#1. Radiohead, Kid A (2000): Anticipation for a follow up to 1997’s hugely successful Ok Computer was immense, and for good reason. Once thought of as standard bearers of the brit rock movement of the early 90s, Radiohead stepped out of that mold with a more expansive collection of work that took form as a concept album. Beyond the signature arena-rock sound were more sonic textures that made for an amazing album that truly set them apart from their fellow countrymen. With the release of Kid A, never again would they be compared to anyone else. Like any other fan of Radiohead, I went through 4 stages while digesting this album; shock, disgust, curiosity, then finally sheer admiration. Mostly gone were the guitar-oriented songs that were the hallmark of both Ok Computer and The Bends. In their place were songs like the opener, “Everything in its Right Place.” An entirely electric, experimental tune with a very unconventional song structure; needless to say I was not thrilled. But in time, I grew to realize that it wasn’t the music that I didn’t like, it was the fact that it was different from what I had come to know and love about Radiohead. Taking the record on its face, it is a wonderful mixture of electronica, alt-rock, classical, techno and even jazz fusion; a huge contrast from anything they had done before. There’s still some guitar-driven stuff here on tracks like “The National Anthem” and “Optimistic.” But more often they choose to eschew distortion pedals for exotic synthesizers and other creative sounds like on the technocratic “Idioteque;” An earnest shout out to techno progenitors Kraftwerk.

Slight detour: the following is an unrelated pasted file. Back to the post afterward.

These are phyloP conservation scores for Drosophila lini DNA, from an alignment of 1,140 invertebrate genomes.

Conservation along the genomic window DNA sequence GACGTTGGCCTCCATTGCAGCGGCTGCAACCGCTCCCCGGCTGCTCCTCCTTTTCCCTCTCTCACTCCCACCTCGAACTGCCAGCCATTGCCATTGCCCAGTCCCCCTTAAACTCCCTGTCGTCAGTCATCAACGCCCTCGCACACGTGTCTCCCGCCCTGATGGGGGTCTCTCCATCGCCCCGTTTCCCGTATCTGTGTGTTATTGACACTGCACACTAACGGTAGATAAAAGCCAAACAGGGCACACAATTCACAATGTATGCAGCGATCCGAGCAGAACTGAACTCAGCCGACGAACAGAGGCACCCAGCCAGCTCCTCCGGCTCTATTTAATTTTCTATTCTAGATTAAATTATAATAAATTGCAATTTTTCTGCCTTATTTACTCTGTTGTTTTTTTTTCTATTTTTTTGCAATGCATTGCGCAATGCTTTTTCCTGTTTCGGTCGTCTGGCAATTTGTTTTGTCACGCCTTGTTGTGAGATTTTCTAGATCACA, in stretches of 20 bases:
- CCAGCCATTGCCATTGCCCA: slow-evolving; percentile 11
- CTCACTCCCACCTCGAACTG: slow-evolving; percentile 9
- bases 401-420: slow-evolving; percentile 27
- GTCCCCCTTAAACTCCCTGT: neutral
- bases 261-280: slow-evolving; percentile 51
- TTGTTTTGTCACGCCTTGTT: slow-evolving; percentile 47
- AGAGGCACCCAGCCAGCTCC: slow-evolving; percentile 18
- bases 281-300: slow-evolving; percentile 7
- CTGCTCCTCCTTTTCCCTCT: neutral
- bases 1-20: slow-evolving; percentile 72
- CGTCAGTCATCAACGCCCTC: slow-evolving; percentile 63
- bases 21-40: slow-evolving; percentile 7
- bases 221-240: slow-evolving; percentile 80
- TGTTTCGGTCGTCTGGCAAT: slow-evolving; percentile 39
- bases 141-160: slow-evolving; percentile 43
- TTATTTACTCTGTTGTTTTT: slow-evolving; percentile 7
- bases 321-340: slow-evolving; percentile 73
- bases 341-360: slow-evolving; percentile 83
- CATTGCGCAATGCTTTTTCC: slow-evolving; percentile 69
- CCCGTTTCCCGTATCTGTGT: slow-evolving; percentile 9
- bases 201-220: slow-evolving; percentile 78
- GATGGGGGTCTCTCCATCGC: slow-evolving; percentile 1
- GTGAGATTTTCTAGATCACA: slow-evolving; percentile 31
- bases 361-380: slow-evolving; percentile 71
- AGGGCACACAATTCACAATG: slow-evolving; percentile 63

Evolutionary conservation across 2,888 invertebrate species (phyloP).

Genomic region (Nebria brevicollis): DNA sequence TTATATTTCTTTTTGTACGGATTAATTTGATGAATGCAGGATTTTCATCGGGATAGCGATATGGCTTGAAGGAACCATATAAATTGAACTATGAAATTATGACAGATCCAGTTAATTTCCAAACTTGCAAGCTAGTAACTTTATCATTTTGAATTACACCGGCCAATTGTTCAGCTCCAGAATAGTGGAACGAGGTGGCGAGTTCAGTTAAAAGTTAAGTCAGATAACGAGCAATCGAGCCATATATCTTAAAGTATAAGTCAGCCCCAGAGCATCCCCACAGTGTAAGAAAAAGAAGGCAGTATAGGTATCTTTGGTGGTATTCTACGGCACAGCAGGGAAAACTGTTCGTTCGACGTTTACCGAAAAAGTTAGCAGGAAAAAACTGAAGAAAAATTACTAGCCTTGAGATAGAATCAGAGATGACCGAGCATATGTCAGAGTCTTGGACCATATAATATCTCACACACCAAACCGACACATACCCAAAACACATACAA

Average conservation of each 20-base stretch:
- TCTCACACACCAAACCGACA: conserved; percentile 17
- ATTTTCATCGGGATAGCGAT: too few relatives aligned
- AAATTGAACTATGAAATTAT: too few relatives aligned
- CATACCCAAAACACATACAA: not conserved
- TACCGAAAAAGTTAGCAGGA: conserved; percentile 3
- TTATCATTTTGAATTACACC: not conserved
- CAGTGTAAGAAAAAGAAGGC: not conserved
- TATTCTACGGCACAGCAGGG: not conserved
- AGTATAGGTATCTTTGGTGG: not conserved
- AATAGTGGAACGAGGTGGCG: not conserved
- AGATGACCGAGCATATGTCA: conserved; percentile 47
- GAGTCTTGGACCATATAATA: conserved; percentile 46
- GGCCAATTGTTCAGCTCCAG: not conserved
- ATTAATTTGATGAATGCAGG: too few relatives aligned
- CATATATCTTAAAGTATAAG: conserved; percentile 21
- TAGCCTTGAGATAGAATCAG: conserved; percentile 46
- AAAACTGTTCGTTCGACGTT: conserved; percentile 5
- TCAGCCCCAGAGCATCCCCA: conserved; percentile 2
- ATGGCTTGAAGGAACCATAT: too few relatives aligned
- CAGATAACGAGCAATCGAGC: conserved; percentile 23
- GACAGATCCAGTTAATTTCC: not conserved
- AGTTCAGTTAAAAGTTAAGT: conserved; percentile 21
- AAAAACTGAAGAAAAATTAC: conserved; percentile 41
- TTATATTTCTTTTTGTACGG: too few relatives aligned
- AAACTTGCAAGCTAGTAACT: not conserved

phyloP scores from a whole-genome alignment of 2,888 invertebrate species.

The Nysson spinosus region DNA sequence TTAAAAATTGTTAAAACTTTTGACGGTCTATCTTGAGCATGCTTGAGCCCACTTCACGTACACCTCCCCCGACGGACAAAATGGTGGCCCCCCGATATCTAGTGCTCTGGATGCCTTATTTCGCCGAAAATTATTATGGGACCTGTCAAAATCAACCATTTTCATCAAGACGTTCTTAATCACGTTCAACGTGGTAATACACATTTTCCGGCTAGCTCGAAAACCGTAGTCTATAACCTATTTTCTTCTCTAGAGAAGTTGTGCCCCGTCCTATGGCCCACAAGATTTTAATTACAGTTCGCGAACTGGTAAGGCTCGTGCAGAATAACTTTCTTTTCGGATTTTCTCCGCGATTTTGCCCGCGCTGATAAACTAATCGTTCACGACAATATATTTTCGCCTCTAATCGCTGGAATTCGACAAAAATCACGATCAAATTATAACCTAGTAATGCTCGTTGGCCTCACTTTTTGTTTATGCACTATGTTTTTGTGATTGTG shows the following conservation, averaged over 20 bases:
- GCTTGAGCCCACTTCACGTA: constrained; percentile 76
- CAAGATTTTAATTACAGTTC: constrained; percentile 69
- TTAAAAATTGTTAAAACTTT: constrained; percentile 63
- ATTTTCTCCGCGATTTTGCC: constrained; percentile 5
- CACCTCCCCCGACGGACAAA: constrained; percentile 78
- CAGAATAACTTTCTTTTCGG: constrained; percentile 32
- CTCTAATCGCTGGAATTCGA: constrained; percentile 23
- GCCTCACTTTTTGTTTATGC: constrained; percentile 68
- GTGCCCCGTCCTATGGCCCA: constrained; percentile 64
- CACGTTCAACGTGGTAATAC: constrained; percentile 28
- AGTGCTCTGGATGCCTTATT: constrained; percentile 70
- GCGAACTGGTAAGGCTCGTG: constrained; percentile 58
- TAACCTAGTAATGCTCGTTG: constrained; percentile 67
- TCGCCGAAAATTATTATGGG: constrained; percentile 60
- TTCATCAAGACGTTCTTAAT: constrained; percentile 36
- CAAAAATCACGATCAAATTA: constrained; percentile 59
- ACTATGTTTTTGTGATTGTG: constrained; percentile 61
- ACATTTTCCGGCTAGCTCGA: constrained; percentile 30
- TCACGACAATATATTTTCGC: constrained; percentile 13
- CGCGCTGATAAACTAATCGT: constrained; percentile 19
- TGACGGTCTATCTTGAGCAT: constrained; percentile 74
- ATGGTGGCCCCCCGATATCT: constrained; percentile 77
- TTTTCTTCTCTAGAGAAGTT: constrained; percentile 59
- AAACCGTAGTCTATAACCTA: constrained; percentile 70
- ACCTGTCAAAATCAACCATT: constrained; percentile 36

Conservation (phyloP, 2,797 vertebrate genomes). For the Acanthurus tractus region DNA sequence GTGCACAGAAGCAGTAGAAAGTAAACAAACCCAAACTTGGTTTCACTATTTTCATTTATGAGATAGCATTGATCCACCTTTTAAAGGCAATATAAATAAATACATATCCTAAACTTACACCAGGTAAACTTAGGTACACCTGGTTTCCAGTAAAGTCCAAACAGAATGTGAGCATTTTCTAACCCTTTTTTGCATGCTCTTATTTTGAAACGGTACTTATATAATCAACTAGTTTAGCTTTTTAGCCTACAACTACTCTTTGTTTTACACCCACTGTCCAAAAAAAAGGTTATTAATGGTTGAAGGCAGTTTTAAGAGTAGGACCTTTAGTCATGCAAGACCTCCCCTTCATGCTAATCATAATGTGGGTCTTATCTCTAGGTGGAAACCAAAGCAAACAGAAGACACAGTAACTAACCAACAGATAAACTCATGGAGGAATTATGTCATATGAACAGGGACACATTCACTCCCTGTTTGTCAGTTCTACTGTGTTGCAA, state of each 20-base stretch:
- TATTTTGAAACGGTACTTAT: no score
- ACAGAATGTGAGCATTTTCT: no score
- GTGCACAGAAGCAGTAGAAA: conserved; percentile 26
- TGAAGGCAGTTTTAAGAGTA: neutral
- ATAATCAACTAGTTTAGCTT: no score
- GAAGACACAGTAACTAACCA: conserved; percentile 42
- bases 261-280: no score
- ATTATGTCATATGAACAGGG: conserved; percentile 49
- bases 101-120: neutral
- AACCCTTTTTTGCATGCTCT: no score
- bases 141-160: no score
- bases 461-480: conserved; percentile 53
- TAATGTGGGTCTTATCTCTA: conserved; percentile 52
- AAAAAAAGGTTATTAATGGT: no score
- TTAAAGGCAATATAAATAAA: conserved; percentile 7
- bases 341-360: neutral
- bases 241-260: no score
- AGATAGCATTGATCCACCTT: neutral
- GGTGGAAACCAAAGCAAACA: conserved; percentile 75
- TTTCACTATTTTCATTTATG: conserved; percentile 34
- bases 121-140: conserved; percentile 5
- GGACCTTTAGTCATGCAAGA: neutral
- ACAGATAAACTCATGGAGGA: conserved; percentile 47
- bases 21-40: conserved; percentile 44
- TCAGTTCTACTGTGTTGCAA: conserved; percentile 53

All across the musical landscape, it is common practice for bands to mail it in once they’ve reached superstar status [see U2]. Instead of taking the easy path, Radiohead embarked on an ambitious undertaking. It is for this reason that it stands atop my list of the best albums of the decade.
Faves: Everything in its Right Place, The National Anthem, Optimistic, Idioteque.